He’ll never coach again, that much I’m certain of…not unless he wants to get back in the game at a pro level and at his age I cannot imagine that’s in the cards. In about 90 minutes, his career ends.
He was the coach of a Providence team (led by Billy Donovan) clawing its way to a Final Four. That’s what got him on the map. He had a run with the Knicks which was OK but he had the bad fortune to be there at a time when the Pistons and Bulls were in ascendancy, so his team was never more than an Eastern Conference afterthought. He then rebuilt UK from the ashes of the Eddie Sutton Fed Ex scandal and won a national title there. Left for the Celtics, missed out on the chance to draft Tim Duncan, and never got that franchise back on solid ground. He then replaced Denny Crum at Louisville and won another national title and had the Cards consistently relevant on a national level for most of his 16 years.
As a coach, a pure coach, I think he was among the more innovative and best of his generation. You could make a credible argument that he was THE best in the college game during his era (there are others, including Tom Izzo, for whom you could also make such a claim, but Pitino is definitely in the discussion). His full court pressure stuff with the Knicks was mostly a sideshow, but it worked very well at UK. I’ve been continually impressed with the way his Louisville teams in recent years could switch defenses, even within a possession, and be effective. That is INCREDIBLY difficult to teach and get a team to execute but he did it as well as anyone I’ve ever seen. I think during his time at Louisville, while he certainly had a lot of talent, he never had recruiting classes generally on par with Cal’s UK or Duke or even Kansas and yet he competed with those schools (I think his talent at the Ville has been roughly similar to Izzo’s at MSU…very, very good, but not the true “best” in the game on a consistent basis).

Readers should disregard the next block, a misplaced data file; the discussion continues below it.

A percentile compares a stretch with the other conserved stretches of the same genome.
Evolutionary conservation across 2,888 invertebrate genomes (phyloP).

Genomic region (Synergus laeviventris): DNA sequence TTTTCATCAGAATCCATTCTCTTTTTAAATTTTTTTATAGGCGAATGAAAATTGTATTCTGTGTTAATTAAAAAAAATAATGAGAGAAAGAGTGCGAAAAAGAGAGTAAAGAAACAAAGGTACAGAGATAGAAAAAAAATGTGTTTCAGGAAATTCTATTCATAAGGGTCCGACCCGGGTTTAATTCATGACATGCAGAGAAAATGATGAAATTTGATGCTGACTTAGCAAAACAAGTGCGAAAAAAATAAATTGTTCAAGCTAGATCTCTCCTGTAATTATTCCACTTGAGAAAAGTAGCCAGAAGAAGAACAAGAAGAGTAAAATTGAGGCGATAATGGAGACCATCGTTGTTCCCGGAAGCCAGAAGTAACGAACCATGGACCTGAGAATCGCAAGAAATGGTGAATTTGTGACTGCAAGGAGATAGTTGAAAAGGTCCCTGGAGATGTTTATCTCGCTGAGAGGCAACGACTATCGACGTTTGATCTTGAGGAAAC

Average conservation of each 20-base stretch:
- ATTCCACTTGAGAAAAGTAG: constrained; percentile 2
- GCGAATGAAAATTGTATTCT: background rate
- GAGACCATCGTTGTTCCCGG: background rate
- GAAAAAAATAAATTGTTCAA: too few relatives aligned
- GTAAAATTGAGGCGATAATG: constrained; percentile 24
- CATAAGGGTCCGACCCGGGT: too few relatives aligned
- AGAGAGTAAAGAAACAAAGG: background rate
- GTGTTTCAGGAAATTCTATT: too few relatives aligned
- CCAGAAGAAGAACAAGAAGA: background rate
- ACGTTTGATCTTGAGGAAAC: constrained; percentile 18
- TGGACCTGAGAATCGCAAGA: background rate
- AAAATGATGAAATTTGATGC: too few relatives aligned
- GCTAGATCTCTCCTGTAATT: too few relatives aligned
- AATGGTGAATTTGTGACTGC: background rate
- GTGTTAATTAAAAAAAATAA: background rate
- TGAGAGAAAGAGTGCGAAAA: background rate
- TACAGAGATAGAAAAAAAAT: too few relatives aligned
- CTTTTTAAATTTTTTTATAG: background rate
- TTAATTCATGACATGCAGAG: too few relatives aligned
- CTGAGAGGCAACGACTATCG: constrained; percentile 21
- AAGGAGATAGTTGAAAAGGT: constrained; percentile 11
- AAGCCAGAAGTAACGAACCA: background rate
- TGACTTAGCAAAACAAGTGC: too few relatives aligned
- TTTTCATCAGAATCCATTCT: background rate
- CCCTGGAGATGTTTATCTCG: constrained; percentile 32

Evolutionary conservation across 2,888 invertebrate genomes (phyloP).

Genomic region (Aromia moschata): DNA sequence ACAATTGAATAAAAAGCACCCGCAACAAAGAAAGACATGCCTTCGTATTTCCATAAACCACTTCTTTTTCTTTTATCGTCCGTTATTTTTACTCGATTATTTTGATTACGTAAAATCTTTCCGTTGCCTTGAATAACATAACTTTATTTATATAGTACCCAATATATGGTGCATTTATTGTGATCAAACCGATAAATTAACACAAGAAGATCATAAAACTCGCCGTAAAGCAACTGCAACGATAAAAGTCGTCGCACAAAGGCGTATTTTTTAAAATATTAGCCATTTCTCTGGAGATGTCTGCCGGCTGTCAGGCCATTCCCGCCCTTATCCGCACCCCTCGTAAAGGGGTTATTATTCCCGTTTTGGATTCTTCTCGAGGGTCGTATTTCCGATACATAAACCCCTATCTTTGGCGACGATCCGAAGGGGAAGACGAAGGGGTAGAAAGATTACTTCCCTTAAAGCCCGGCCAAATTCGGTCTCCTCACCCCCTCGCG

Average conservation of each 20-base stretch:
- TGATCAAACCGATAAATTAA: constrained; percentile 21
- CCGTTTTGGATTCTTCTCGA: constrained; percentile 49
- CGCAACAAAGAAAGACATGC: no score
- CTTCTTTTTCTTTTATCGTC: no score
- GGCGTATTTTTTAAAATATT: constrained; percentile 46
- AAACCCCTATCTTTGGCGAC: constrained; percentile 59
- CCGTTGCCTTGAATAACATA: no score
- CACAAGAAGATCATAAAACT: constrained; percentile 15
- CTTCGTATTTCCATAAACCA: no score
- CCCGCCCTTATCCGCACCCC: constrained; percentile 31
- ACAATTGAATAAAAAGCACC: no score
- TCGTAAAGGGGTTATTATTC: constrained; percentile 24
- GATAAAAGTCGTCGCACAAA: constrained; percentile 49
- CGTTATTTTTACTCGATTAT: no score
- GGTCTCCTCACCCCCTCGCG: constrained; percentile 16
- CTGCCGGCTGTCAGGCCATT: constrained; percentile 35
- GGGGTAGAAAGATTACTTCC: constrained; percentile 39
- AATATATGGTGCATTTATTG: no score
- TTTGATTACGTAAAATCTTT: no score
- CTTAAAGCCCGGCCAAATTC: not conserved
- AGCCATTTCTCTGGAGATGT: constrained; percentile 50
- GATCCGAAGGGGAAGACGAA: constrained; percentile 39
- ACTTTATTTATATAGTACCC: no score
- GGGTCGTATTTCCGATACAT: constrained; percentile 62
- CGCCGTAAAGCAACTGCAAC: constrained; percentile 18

Yet he just couldn’t play it straight. He’s going to be remembered most for the scandals which have engulfed his program over the last few years…his affair (which has no bearing on him as a coach but does contribute to how people view him as being essentially amoral), the prostitution scandal and now buying Tugs Bowen. That’s how history is going to be written about Rick Pitino…it’ll be the lead paragraph in his obituary. It should be. I put him in a category with Larry Brown…absolutely brilliant basketball minds who just could not play the collegiate game straight. Unlike Brown, he could never quite make his thing work in the NBA and that’s a shame for him, because that’s probably where he belonged.